President Donald Trump ventures out of Washington on Saturday for his first political appearance since his election defeat to Joe Biden, campaigning in Georgia where two run-off races will decide the fate of the US Senate.
The president takes the stage at 7:00 pm (0000 Sunday GMT) in the southern city of Valdosta, exactly one month before special January 5 elections.
It is just under a month since he was declared the loser in the presidential race.
Yet at a time when most defeated presidents would be working to burnish their legacy, Trump -- who has yet to concede to Biden -- has barely left the White House, sending out a stream of angry tweets challenging the result and demanding that Republicans nationwide defend him.
Biden won in Georgia by just under 12,000 votes. That result, while narrow, has been confirmed by subsequent recounts, making all the more surprising a phone call Saturday from Trump to Georgia Governor Brian Kemp reportedly urging him to press state legislators to overturn the result.
The stakes in the run-off elections are sky-high. Former president Barack Obama laid them out at a virtual rally on Friday, saying that "the special election in Georgia is going to determine ultimately the course of the Biden presidency."
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If Democratic challengers Raphael Warnock and Jon Ossoff defeat Republican senators Kelly Loeffler and David Perdue, the Senate will be evenly divided at 50-50, meaning Democratic Vice President Kamala Harris would cast any deciding votes, as the Constitution dictates.
The race has drawn enormous attention. One measure of the intense interest: With donations pouring in from across the country, the candidates have already spent more than $315 million, the AdImpact website reported, an astounding figure for senatorial races.
And figures as prominent as Obama, Vice President Mike Pence and now Trump himself are scrambling to boost voter turnout.
But Trump has placed himself in a difficult spot. Since Biden won the November 3 election, the president has repeatedly, and baselessly, attacked the US electoral system as riddled with "fraud."
Despite an overwhelming series of setbacks in the courts, the president and his lawyers have advanced wild conspiracy theories (one involving long-dead Venezuelan president Hugo Chavez) to explain Biden's victory.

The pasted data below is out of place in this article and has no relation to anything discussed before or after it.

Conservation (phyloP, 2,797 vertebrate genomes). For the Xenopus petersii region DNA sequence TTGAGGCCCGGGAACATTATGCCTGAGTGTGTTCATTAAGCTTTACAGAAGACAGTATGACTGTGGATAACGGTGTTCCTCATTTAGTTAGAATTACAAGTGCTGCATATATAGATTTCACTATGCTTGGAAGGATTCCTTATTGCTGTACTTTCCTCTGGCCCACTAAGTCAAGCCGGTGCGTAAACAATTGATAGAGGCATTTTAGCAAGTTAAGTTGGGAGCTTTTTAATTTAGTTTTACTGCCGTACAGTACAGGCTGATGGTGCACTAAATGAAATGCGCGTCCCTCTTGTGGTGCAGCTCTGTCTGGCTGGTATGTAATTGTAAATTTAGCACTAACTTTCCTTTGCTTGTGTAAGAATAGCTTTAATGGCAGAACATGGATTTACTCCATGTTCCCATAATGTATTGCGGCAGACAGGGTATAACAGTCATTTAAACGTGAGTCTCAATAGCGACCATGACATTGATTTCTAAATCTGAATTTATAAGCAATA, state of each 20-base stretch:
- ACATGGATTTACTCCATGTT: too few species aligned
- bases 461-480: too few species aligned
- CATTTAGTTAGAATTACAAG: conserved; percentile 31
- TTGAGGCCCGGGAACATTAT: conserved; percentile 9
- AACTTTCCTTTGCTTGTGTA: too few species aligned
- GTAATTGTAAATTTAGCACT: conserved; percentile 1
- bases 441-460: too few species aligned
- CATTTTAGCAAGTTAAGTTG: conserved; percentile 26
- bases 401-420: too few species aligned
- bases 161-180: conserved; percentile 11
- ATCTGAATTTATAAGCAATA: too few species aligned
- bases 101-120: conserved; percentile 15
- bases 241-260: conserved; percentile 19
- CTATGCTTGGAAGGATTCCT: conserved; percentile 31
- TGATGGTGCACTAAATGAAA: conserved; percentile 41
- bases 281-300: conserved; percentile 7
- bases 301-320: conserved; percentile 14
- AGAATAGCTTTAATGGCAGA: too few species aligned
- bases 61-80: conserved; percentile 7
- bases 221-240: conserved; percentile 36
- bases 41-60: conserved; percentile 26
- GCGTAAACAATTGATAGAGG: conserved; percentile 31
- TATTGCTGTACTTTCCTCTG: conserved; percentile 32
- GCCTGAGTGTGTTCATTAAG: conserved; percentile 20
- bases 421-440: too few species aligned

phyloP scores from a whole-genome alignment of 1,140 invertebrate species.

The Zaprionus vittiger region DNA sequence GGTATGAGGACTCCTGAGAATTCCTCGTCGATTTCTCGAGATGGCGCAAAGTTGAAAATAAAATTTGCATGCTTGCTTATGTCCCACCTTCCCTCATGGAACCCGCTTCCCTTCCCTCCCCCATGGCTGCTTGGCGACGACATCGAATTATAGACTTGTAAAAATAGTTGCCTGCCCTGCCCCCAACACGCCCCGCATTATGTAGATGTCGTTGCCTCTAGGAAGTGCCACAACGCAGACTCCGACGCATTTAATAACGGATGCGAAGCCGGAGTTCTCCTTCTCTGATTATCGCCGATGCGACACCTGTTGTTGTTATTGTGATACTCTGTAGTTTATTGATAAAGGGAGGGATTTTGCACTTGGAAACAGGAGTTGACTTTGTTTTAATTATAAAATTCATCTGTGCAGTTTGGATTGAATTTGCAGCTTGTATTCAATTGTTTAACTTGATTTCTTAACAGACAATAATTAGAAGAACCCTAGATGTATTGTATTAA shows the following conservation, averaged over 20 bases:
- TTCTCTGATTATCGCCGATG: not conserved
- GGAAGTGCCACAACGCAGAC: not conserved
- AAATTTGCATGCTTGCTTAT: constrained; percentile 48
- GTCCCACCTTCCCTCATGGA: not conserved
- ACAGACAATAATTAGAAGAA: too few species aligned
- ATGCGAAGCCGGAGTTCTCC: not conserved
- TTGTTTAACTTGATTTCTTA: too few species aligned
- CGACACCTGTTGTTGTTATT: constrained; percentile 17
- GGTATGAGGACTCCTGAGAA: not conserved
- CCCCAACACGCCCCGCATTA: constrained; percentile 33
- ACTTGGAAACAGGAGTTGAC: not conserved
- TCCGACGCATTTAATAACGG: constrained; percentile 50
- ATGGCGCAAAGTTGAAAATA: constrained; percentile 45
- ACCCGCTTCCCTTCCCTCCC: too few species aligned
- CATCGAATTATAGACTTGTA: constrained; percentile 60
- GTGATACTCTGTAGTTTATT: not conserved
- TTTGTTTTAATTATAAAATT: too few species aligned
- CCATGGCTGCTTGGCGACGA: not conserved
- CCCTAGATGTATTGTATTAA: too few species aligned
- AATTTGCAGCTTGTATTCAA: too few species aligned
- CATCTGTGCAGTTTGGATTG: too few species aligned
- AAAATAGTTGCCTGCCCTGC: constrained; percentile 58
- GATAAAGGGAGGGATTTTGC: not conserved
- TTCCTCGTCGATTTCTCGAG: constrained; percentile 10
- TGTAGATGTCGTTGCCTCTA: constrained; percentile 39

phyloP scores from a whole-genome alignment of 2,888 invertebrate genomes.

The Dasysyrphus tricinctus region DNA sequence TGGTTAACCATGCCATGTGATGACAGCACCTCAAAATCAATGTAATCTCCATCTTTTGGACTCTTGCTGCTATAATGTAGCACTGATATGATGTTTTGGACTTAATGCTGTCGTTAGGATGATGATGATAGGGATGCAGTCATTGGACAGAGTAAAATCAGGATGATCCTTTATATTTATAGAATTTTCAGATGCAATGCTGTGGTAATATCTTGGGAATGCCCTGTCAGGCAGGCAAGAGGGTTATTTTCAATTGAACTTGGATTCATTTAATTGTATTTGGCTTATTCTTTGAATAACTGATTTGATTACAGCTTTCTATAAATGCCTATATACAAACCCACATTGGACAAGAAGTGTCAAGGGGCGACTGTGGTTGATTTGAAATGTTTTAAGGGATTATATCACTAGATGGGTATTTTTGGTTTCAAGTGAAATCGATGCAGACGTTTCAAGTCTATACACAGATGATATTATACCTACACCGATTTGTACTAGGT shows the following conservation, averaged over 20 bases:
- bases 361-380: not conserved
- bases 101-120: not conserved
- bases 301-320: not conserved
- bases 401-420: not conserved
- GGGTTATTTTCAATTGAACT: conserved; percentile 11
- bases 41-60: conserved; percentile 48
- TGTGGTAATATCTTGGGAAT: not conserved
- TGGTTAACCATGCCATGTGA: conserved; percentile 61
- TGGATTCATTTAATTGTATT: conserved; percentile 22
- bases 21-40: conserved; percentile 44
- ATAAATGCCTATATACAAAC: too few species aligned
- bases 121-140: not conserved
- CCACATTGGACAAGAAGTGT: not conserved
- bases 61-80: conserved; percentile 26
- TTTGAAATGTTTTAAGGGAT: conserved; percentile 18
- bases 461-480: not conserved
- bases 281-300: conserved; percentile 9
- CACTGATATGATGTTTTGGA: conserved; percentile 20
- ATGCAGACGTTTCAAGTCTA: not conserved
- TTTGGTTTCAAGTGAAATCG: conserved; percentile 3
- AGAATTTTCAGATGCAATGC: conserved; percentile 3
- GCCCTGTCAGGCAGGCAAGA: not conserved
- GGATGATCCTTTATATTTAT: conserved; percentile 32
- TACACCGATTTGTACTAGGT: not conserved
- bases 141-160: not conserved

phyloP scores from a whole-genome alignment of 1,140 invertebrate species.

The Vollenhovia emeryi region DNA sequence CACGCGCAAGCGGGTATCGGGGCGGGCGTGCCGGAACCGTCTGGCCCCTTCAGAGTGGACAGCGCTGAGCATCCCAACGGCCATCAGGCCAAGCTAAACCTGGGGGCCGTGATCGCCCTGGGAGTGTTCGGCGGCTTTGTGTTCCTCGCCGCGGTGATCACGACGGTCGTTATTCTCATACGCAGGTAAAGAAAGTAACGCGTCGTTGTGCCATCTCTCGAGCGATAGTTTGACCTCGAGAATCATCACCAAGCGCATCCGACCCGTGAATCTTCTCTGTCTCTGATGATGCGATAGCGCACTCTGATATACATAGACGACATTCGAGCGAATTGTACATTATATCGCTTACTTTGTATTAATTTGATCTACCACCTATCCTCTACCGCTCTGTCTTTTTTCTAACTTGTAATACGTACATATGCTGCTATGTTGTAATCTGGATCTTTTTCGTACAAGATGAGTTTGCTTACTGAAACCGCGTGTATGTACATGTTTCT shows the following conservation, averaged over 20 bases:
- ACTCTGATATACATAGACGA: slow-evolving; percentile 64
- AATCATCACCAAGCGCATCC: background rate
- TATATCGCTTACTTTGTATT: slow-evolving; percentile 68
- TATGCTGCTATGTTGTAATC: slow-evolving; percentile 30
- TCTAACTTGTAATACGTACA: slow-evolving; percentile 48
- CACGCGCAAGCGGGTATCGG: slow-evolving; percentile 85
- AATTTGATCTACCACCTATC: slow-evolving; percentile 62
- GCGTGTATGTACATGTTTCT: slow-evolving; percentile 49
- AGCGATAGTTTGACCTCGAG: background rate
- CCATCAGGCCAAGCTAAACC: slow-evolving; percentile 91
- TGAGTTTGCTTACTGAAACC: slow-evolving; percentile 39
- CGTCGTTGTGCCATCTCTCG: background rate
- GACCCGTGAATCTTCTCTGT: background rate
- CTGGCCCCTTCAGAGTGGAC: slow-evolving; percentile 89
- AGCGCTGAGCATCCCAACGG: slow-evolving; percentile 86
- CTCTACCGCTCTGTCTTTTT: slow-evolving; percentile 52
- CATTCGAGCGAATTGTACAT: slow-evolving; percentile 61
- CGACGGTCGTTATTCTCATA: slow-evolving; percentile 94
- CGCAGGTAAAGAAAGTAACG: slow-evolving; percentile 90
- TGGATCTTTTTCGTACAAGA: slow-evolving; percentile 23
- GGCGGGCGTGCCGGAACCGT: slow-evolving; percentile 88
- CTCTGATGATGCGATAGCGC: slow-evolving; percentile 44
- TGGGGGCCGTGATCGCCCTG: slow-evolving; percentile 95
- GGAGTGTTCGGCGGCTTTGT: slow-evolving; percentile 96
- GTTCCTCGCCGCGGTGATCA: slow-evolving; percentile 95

Now analysts say he might have created a political monster -- having undercut Georgia voters' faith in the election system just as he needs them to turn out on January 5.
A headline in the Valdosta Daily Times summed up the conflicted feeling among area voters: "Trump in Valdosta: S.Ga. excited, outraged by presidential visit."
Part of the "outrage" stems from the notion of yet another mass Trump rally coming on a day when the banner headline in the Atlanta Journal Constitution reads: "State sets single-day virus record."
Masks will be required and temperatures taken at the airport rally, local media reported, though public health officials say such mass gatherings always carry risk.
Trump's ability to excite his supporters remains powerful, and he thrives on the campaign rally setting.
But some voters even in long conservative Georgia are expressing weariness over the constant drama surrounding the president.
Analysts said it could make a crucial difference whether Trump, in Valdosta, merely repeats his litany of election grievances or instead addresses the importance of maintaining Senate control.
"It will be good for the rally if it's about Perdue and Kelley Loeffler and how we need to go vote," Spud Bowen, a Republican businessman from Tifton, Georgia, told the Valdosta Daily Times, "but I am certainly not in the mood to hear any more name-calling."
Loeffler and Perdue have moved cautiously, urging Georgians to vote without directly challenging Trump's angry complaints.
But Trump has not made things easier for Georgia Republicans, angrily attacking officials in his own party over his loss there, starting with Governor Brian Kemp.
"I'm ashamed that I endorsed him," Trump said of Kemp, furious that the governor did not denounce Republican secretary of state Brad Raffensperger -- branded an "enemy of the state" by the president -- for certifying the election.
The president phoned Kemp early Saturday in what the Washington Post called a "brazen effort" to interfere in the long-settled election.
The Post said Kemp, once a devoted Trump ally, had refused the entreaty. His office confirmed the call, the Post said, if not its contents.
Kemp's office said earlier he would not attend the rally Saturday, after a young Loeffler staff member and close family friend of Kemp's, Harrison Deal, died in a car crash Friday.
For the 74-year-old Trump, who is considering a fresh White House run in 2024, the Georgia rally represents a gamble.
His performance there could boost his political chances, said conservative commentator Marc Thiessen.
But "if he lets Democrats take back the Senate because he was focused on rooting out some mythical communist conspiracy to steal the 2020 election, he will go down in ignominy," Thiessen wrote in The Washington Post.